Martyrs of 2014

Vatican City – According to information in our possession, during 2014, 26 pastoral care workers were killed worldwide, three more compared to 2013. For the sixth consecutive year, the place most affected, with an extremely elevated number of pastoral care workers killed is AMERICA.
In the past decade , 230 pastoral workers, including 3 Bishops were killed worldwide.The pastoral care workers who died violently in 2014 are: 17 priests, 1 religious man, 6 religious sisters, 1 seminarian, 1 lay person. In America: 14 pastoral care workers were killed ; in Africa 7 pastoral care workers were killed ; in Asia two pastoral care workers were killed ; in Oceania two pastoral care workers were killed ; a priest was killed in Europe.
We cannot but mention those who were killed not by the hand of a criminal but by the Ebola virus, which is claiming thousands of victims in West Africa, where the Catholic facilities, and not just healthcare, have been mobilized since the outbreak of the epidemic. Four confreres who belonged to the Religious Family of the Hospitaller Brothers died in Liberia and Sierra Leone, and a religious sister and thirteen employees of the hospitals in Monrovia and Lunsar died after having contracted the virus. “Our Confreres gave their lives for others, just like Christ, to the point of dying infected by this epidemic” wrote Friar Jesús Etayo, Prior General. A similar fate befell the six Italian missionary Sisters of the Poor of Bergamo who died in Congo in 1995 after having contracted the Ebola virus in order not to leave the population without health care. In 2013 the beatification process of the six Italian missionaries was opened.
As it has been for some time, Fides’ list does not only include missionaries ad gentes in the strict sense, but all pastoral care workers who died violent deaths. We do not propose to use the term “martyrs”, if not in its etymological meaning of “witnesses” since it is up to the Church to judge their possible merits and also because of the scarsity of available information in most cases, with regard to their life and even the circumstances of their death.Once again the majority of the pastoral care workers in 2014 were killed in attempted robbery, and in some cases violently attacked, a sign of the climate of moral decline, economic and cultural poverty, which generates violence and disregard for human life. They all lived in these human and social contexts, carrying out the mission of proclaiming the Gospel message without making sensational acts, but by witnessing their faith in the humility of daily life.
Some were killed by the same people they helped, others opened the door to those who asked for aid and were attacked, others were killed during a robbery, but the reason why many other assaults and kidnappings ended tragically remain unclear.In 2014 the murderers of the Bishop of La Rioja , Mgr. Enrique Angelelli were sentenced, 38 years after the assassination of the Archbishop and where it was thought that he had died because of a car accident; also the instigators and perpetrators of the assassination of Mgr. Luigi Locati, Apostolic Vicar of Isiolo , who was murdered in 2005, were sentenced; those responsible for the death of the Rector of the Seminary in Bangalore , Fr.Thomas, killed in 2013 were also arrested.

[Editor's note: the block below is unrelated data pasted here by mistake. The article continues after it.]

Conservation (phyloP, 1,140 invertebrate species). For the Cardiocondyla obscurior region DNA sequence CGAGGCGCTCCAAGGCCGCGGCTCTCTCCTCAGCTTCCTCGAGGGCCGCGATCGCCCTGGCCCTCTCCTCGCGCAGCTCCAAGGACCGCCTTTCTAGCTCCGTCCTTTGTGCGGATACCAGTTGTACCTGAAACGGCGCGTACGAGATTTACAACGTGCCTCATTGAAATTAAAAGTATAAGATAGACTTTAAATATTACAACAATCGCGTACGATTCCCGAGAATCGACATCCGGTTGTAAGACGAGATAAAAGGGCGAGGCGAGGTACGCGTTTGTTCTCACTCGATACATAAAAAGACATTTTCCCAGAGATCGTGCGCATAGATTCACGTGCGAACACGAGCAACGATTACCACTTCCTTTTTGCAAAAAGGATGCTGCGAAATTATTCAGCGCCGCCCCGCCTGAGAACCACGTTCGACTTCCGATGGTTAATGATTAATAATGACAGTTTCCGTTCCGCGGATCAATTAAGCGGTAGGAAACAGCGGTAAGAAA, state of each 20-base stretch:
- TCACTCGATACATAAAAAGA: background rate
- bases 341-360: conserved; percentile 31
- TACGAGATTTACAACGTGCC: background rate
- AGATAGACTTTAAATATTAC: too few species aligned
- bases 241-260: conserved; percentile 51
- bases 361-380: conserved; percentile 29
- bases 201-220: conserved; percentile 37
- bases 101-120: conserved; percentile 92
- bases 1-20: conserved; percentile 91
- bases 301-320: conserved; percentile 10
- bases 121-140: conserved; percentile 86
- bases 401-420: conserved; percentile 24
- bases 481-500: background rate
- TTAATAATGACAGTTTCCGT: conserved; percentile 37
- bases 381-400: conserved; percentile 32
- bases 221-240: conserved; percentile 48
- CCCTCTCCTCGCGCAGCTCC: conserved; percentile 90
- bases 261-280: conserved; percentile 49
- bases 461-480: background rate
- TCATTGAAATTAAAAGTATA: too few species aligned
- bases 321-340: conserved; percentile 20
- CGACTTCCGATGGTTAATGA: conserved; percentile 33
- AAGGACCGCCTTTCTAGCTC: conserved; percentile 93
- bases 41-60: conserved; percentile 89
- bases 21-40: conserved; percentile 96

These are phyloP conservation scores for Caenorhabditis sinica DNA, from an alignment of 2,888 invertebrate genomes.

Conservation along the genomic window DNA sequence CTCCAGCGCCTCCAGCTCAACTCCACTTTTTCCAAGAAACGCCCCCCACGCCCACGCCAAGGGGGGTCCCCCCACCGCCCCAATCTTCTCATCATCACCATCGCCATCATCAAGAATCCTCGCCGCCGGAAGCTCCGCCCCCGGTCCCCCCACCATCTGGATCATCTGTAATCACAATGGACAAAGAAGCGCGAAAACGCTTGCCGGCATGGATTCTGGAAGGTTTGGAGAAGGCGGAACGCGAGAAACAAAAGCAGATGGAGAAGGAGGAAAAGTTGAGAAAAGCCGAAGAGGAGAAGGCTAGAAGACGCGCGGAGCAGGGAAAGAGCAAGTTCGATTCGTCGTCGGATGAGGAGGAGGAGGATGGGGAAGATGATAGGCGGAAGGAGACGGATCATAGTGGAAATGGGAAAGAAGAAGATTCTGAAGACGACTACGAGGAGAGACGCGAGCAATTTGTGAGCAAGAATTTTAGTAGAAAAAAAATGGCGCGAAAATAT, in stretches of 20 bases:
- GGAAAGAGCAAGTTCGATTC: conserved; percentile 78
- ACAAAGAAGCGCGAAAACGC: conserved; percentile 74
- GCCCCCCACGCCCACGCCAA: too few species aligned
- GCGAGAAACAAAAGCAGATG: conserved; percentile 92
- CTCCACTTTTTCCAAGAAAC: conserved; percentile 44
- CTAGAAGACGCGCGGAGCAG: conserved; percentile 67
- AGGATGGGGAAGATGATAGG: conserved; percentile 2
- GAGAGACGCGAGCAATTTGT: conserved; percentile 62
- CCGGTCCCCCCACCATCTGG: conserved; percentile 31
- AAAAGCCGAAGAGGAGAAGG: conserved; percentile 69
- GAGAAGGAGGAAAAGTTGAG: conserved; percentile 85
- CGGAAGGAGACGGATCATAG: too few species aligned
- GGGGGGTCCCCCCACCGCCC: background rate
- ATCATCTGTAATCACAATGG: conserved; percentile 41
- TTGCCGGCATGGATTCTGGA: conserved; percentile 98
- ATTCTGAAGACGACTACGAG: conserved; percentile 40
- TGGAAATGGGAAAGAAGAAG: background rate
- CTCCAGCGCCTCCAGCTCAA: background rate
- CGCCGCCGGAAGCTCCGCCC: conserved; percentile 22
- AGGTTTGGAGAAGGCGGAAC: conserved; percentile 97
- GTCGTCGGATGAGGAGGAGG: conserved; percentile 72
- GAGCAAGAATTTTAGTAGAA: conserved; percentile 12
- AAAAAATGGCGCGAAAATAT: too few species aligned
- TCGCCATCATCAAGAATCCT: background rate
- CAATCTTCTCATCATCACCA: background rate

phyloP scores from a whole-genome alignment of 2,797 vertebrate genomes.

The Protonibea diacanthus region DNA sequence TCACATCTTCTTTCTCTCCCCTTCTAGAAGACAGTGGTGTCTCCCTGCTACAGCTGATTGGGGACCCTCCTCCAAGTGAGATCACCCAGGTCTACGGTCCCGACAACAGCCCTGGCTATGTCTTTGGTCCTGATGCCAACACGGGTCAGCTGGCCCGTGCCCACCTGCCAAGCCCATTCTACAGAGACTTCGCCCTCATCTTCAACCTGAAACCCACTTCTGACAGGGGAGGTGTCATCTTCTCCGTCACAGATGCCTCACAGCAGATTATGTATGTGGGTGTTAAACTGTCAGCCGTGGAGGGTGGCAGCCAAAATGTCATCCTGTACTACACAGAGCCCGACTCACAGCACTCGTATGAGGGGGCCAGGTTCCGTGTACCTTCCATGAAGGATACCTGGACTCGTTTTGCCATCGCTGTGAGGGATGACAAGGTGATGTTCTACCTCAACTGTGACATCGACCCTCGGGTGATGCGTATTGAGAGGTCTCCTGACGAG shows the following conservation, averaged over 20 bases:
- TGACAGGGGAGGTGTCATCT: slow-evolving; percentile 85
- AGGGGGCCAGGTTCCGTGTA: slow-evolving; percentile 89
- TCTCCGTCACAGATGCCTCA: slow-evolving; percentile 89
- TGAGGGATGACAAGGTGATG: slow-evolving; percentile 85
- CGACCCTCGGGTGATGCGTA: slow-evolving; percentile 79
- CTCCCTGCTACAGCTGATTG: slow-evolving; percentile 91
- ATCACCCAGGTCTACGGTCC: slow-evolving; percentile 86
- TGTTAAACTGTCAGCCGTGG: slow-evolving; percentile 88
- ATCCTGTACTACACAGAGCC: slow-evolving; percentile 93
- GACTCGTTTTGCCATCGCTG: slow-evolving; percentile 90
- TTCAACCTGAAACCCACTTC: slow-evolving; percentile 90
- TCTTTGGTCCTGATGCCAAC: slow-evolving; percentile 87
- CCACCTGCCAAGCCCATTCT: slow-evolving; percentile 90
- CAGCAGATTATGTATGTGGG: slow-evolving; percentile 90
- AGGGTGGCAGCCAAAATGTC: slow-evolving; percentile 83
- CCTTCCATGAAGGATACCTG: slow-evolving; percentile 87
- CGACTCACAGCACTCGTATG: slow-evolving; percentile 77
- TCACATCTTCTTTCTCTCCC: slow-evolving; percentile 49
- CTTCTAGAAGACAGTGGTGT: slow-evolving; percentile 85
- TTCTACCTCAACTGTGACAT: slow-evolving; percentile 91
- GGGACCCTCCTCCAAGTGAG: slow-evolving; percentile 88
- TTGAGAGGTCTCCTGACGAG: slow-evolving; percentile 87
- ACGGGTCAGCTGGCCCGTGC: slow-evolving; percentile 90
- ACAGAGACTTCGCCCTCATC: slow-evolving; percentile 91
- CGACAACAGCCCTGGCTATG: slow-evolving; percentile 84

There is still much concern regarding the fate of other pastoral care workers kidnapped or have disappeared, of whom we have not had any news, such as the three Congolese Augustinian priests of the Assumption, kidnapped in North Kivu, in the Democratic Republic of Congo in October 2012, the Italian Jesuit Fr. Paolo Dall’Oglio, abducted in Syria in 2013, or Fr. Alexis Prem Kumar, who was kidnapped on June 2 in Herat, Afghanistan.On May 24, the PIME missionary Fr. Mario Vergara, and the lay catechist Isidore Ngei Ko Lat, killed in hatred of faith in Burma, in 1950, were beatified. “Their heroic fidelity to Christ can be encouragement and example to missionaries and especially to catechists who in mission lands carry out a valuable and irreplaceable apostolic work”, said Pope Francis.
The provisional list compiled annually by Fides, must therefore be added to the long list of many of whom there may never be news, who in every corner of the world suffer and even pay with their lives for their faith in Christ. Link correlati :Fides Special


Against witch hunters

A Catholic Bishop in Papua New Guinea has announced that the diabolical Papua New Guinean tendency to hunt and slay persons alleged to be witches shall be combated in the coming year.

During an intense New Year interview yesterday, PNG’s Enga Provincial Catholic Bishop of Wabag Arnold Orowae stated that witch hunting; the subjugation of women caused by it and the overall negative image the act portrays shall be addressed by the Catholic Church.